Low-Performance, custom RBXScriptSignal module

Hello all.
I’ve recently been upgrading most of my modules in-game, and I’ve realized that I have been using BindableEvents for my custom event module. This in itself isn’t really anything bad, but I figured I could optimize this by using a custom implementation that has no properties such as Name, no external events such as AncestryChanged etc - basically, have a connection class that is as bare-bone as it gets.
So, here we are!
This module is pretty much exactly the same as your default RBXScriptSignal - I’ll go over the properties in a bit. This does not have additional functionality such as a timeout property for :Wait(), you can implement that yourself easily by just wrapping this module.

Documentation

The documentation for this is exactly the same as Roblox’s RBXScriptSignal, including it’s return RBXScriptConnection.
The only difference is that you construct the RBXScriptSignal class with Connection.new() - which returns the custom script signal.

Example script:

local ScriptSignal = Connection.new()
local ScriptConnection = ScriptSignal.Invoked:Connect(print)
ScriptSignal:Invoke('Hello', 'World!')

delay(1, function()
	ScriptSignal:Invoke('I\'ve waited 1 second for this message!')
end)

print(ScriptSignal.Invoked:Wait()) --> I've waited 1 second for this message!

print(ScriptConnection.Connected) --> true
ScriptConnection:Disconnect()
print(ScriptConnection.Connected) --> false
ScriptSignal:Invoke('This wont be invoked, because the connection was disconnected.') --> nothing
Source
local Connection = {}

local ConnectionBase = {}
local InvokedBase = {}
ConnectionBase.__index = ConnectionBase
InvokedBase.__index = InvokedBase

function ConnectionBase:Invoke(...)
	for _, Data in next, self.Listeners do
		coroutine.wrap(Data.Callback)(...)
	end
	for i,v in next, self.Yielded do
		self.Yielded[i] = nil
		coroutine.resume(v, ...)
	end
end
function InvokedBase:Connect(f)
	local Connection = self.INTERNAL_Reference
	local Timestamp = os.clock()
	local Data = {
		Disconnect = function(self)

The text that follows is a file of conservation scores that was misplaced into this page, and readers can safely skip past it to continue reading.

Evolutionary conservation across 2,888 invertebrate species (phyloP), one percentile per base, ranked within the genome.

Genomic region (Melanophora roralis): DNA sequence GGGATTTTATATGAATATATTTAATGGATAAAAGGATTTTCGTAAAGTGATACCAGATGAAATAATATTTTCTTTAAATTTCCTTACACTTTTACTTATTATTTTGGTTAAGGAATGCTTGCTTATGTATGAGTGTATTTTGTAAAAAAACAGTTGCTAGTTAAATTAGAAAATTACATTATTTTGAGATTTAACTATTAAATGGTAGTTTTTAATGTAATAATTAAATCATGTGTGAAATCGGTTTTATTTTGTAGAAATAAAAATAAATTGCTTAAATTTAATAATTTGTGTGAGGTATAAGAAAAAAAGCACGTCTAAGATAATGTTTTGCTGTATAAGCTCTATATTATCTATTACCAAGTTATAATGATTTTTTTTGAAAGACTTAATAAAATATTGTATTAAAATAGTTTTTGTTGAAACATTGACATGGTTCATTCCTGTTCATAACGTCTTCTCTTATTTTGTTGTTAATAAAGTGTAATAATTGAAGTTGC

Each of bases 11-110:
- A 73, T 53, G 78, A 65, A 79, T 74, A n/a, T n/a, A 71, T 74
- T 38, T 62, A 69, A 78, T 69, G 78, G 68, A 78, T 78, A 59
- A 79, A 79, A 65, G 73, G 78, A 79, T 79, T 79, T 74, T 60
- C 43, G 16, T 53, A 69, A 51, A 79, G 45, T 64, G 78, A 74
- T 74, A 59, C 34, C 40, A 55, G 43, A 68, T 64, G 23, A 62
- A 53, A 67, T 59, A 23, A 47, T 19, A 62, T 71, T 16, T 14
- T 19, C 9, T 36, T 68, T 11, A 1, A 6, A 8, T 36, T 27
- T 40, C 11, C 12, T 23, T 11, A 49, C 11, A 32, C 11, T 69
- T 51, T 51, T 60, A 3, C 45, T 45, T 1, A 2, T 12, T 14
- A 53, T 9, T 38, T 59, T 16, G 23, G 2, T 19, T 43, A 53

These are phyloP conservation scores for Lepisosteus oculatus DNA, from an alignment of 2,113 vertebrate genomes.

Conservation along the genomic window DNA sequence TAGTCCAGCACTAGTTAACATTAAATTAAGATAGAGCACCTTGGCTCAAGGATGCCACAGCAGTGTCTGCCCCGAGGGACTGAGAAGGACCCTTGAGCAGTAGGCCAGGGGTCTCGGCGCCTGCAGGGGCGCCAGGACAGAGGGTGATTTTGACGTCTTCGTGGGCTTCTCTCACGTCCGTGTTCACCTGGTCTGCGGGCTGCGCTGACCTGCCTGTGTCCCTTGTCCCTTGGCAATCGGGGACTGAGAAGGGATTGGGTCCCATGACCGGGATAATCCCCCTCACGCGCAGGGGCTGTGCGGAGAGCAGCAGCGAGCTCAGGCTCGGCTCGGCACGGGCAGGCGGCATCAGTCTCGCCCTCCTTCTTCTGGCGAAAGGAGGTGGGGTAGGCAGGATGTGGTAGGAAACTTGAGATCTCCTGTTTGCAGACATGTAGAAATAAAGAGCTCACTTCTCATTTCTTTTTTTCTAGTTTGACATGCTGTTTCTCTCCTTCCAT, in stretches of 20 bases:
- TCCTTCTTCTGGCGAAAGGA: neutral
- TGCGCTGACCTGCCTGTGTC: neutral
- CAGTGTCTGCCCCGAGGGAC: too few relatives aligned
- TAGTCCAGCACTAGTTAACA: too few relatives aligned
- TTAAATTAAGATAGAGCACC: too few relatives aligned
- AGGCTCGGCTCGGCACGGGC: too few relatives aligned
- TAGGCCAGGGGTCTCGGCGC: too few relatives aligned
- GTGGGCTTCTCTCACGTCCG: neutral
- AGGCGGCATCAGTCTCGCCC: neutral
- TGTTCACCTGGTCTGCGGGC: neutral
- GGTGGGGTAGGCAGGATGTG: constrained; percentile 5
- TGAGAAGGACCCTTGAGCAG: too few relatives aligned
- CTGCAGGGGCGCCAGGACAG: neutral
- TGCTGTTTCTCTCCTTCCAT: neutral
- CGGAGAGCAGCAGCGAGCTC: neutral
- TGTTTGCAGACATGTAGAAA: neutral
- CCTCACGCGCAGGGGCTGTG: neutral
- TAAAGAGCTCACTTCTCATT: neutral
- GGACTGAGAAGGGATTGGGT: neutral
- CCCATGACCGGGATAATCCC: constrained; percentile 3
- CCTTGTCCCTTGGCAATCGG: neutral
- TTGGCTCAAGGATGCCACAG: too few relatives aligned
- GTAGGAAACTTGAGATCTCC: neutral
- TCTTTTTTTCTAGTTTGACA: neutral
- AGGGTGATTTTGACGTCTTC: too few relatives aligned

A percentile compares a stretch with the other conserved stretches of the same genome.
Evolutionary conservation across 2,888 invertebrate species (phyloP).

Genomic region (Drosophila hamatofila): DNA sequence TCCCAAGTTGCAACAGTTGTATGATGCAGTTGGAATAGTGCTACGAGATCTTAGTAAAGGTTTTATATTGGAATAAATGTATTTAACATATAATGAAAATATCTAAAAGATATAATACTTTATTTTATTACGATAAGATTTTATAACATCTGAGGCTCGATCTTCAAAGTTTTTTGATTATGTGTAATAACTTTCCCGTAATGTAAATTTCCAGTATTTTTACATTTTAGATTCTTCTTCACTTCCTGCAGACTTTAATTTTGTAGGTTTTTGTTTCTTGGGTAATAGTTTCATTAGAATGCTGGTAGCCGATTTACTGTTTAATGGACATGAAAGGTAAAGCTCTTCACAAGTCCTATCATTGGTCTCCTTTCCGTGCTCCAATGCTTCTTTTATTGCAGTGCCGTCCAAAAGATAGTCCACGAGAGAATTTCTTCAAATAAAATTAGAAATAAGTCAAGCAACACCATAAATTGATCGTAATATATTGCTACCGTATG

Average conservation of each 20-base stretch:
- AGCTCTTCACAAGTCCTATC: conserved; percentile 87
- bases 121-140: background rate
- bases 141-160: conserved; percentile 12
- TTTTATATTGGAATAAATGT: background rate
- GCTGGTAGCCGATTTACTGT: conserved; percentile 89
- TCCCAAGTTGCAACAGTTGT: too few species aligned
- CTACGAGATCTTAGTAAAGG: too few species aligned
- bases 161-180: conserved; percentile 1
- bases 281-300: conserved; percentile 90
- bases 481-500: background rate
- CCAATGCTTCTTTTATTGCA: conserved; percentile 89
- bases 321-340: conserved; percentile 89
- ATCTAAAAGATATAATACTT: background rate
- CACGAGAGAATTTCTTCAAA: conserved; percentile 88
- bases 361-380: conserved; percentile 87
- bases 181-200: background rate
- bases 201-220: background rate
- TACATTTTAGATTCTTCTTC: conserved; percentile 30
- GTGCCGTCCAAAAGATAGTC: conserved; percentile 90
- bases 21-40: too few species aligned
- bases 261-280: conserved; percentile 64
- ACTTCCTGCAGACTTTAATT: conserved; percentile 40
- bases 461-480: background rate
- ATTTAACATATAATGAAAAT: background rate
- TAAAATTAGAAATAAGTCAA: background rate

self.Connected = false
			Connection.Listeners[Timestamp] = nil
		end,
		Callback = f,
		Connected = true
	}
	
	Connection.Listeners[Timestamp] = Data
	return Data
end
function InvokedBase:Wait()
	local Connection = self.INTERNAL_Reference
	Connection.Yielded[#Connection.Yielded + 1] = coroutine.running()
	return coroutine.yield()
end

function Connection.new()
	local Meta = setmetatable({
		Listeners = {},
		Invoked = setmetatable({INTERNAL_Reference = false}, InvokedBase),
		Yielded = {}
	}, ConnectionBase)
	Meta.Invoked.INTERNAL_Reference = Meta
	
	return Meta
end

return Connection

Roblox asset (toolbox): https://www.roblox.com/library/5683733180/Connection

This module is actually a bit slower when creating a new connection, but when connecting callbacks to it etc, the difference is more visible.
If you find any bugs with this, make sure to report them by contacting me or posting them on this thread!

4 Likes

Metatables shouldn’t be avoided for an implementation like this - if you would benchmark this class with and without metatables, you’d get almost 50% faster instantiation speed with metatables than without while only <1% slower speed for invoking with metatables.

It’s outside my realm of knowledge, but metatables might decrease your memory footprint for an implementation like this, though it would be negligible.

So the main win for metatables is much much faster instantiation for classes and a coding style that’s closer to Roblox engineer internal lua samples.

3 Likes

I originally wanted to do this, but it was a bit annoying for me to rewrite the code due to the fact that Table.NestedTable:Foo()'s self would point to NestedTable, with no references to Table.
I made this in about 5 mins, but is this what you mean?:

local Connection = {}

local ConnectionBase = {}
local InvokedBase = {}
ConnectionBase.__index = ConnectionBase
InvokedBase.__index = InvokedBase

function ConnectionBase:Invoke(...)
	for _, Data in next, self.Listeners do
		coroutine.wrap(Data.Callback)(...)
	end
	for i,v in next, self.Yielded do
		self.Yielded[i] = nil
		coroutine.resume(v, ...)
	end
end
function InvokedBase:Connect(f)
	local Connection = self.INTERNAL_Reference
	local Timestamp = os.clock()
	local Data = {
		Disconnect = function(self)
			self.Connected = false